On Thursday night, Arsenal take on Napoli in what, finally, feels like a proper European night. Carlo Ancelotti’s side will provide stern opposition in a tie that feels delicately balanced. The betting odds are finely split and when the teams met in the Champions League group stage in 2013, the Gunners prevailed 2-0 at the Emirates, while Napoli were 2-0 victors at the Stadio San Paolo.
To say the Europa League takes a little time to warm up is an exercise in understatement. Arsenal decided to make the BATE Borisov and Rennes ties vaguely interesting through first leg calamity. I was among those who felt Arsenal’s drop into Europe’s secondary competition might make a refreshing change, but the last two seasons have drummed that impression out of me quite firmly.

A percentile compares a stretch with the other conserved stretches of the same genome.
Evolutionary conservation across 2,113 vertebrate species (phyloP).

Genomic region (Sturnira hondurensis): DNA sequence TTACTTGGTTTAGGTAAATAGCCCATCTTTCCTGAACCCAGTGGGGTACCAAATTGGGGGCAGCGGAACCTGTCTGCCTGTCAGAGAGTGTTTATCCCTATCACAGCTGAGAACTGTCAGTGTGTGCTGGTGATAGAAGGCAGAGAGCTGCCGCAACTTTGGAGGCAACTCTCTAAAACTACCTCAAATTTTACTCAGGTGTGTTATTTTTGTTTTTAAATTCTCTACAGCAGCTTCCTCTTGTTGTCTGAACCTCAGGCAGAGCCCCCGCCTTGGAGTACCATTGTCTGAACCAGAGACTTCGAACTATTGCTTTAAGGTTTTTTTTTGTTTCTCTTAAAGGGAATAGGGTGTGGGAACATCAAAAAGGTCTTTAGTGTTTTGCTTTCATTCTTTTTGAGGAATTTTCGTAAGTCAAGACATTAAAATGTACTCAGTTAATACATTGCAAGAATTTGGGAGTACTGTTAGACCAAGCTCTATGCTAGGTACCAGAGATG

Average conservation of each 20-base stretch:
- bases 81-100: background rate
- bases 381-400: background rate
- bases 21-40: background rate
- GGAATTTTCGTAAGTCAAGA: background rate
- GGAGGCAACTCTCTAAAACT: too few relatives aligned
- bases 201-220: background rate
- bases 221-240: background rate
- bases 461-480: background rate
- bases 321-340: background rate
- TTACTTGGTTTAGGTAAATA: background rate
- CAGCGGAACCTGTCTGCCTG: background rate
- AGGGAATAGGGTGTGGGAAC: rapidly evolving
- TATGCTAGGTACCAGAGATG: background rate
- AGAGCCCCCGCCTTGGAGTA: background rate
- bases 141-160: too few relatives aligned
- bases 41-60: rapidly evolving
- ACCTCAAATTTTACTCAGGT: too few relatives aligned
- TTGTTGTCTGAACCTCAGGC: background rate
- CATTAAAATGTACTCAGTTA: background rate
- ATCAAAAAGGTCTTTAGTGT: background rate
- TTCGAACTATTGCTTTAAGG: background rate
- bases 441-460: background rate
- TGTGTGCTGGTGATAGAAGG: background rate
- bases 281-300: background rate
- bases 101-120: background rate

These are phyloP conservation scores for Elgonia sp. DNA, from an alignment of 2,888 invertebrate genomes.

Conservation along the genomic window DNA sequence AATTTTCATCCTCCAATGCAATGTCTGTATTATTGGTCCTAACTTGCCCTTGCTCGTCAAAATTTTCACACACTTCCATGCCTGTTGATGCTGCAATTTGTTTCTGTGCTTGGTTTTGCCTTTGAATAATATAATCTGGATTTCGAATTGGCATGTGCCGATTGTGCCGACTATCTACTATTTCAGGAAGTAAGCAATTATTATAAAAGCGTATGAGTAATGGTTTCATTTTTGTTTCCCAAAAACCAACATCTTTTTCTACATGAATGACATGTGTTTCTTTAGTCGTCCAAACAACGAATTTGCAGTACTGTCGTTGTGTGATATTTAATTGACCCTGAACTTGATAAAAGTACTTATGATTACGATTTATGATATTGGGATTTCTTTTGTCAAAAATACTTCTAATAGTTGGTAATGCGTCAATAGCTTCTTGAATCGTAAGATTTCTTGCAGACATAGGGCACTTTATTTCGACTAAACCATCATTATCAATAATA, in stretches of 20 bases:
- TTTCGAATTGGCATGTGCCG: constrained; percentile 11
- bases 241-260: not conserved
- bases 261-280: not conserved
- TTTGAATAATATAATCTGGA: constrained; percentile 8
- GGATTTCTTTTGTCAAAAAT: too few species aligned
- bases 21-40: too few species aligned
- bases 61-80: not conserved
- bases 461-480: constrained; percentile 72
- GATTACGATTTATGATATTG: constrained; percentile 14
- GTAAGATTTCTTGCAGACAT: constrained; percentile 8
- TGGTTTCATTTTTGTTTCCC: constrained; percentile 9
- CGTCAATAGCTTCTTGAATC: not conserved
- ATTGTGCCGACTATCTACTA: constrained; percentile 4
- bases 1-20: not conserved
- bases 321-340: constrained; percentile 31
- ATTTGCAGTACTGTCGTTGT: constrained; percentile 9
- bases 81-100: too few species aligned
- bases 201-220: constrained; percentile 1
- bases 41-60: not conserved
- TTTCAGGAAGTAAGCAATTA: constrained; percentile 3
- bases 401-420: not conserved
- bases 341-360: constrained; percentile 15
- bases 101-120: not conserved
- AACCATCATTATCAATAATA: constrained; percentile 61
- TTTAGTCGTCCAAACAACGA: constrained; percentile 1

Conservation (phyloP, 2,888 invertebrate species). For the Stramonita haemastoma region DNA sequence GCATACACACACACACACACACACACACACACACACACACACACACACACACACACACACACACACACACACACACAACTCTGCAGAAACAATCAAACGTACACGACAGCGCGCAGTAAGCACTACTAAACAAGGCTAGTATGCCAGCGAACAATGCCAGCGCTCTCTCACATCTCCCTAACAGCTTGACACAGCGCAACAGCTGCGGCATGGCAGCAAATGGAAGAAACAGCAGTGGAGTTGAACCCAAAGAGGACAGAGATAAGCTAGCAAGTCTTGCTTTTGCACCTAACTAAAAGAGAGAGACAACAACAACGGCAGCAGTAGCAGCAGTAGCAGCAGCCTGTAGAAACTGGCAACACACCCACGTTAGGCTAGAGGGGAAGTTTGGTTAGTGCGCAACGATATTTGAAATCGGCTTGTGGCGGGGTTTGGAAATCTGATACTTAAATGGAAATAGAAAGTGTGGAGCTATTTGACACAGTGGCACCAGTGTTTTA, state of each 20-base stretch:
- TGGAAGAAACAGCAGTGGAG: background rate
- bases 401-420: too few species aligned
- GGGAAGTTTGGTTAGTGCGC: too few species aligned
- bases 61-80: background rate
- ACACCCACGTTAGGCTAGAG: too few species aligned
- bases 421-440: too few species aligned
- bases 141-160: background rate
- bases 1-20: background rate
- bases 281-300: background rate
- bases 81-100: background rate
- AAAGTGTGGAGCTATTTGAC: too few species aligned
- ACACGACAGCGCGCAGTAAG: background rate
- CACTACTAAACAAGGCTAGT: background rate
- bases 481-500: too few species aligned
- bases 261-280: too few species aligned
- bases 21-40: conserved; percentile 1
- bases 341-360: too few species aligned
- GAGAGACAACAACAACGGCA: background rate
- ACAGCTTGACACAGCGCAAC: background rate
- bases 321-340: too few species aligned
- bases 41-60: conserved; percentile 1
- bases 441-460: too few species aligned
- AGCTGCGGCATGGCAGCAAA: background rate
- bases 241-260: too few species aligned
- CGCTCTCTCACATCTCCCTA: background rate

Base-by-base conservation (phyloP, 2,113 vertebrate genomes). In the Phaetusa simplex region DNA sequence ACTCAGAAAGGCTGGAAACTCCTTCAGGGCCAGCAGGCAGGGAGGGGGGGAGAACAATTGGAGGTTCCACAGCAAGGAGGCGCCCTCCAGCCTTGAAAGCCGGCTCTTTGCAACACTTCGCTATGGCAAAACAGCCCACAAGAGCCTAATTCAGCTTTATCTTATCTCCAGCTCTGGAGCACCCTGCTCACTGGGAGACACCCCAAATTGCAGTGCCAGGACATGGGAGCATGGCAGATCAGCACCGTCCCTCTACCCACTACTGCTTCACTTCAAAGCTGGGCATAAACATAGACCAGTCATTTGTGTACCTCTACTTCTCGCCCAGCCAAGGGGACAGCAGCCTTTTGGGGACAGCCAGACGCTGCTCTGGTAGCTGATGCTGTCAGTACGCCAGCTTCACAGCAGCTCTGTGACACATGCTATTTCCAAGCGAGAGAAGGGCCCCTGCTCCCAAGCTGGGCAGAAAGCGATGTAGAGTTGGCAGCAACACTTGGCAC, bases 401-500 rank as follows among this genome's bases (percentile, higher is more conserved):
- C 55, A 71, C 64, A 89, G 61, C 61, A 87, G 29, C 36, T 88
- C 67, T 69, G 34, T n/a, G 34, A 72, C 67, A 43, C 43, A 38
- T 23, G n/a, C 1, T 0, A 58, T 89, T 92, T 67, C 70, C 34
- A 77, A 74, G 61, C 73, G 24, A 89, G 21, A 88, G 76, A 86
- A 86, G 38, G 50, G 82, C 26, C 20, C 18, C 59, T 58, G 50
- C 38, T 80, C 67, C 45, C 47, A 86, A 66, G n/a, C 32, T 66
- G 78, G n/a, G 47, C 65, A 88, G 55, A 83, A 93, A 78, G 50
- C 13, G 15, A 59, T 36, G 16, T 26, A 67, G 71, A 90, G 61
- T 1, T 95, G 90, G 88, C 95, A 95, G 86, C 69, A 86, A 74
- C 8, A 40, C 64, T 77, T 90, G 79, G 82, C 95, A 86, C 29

The Europa League group stages are, quite simply, the least entertaining ‘competitive’ football I have ever seen Arsenal play. I am someone that enjoys the charms of the League Cup, I don’t need much rousing to be excited about an Arsenal game. But I find those first six matches very tough going. Much like when I watch ‘Apocalypse Now’ and sagely nod along because I probably should enjoy that movie, but in reality, I have to sit on my hands to stop myself from ripping my eyeballs out through boredom. (Sorry, I have tried).
Arsenal are locked in a curious relationship with European football. We are in no position to turn our noses up at the Europa League given our less than illustrious record in European competition. Recent winners include Atletico Madrid, Manchester United and Chelsea, who did not regard winning the cup as beneath them. The 1994 Cup Winners Cup triumph is, as I wrote a couple of years ago, the most underrated Arsenal triumph of my generation.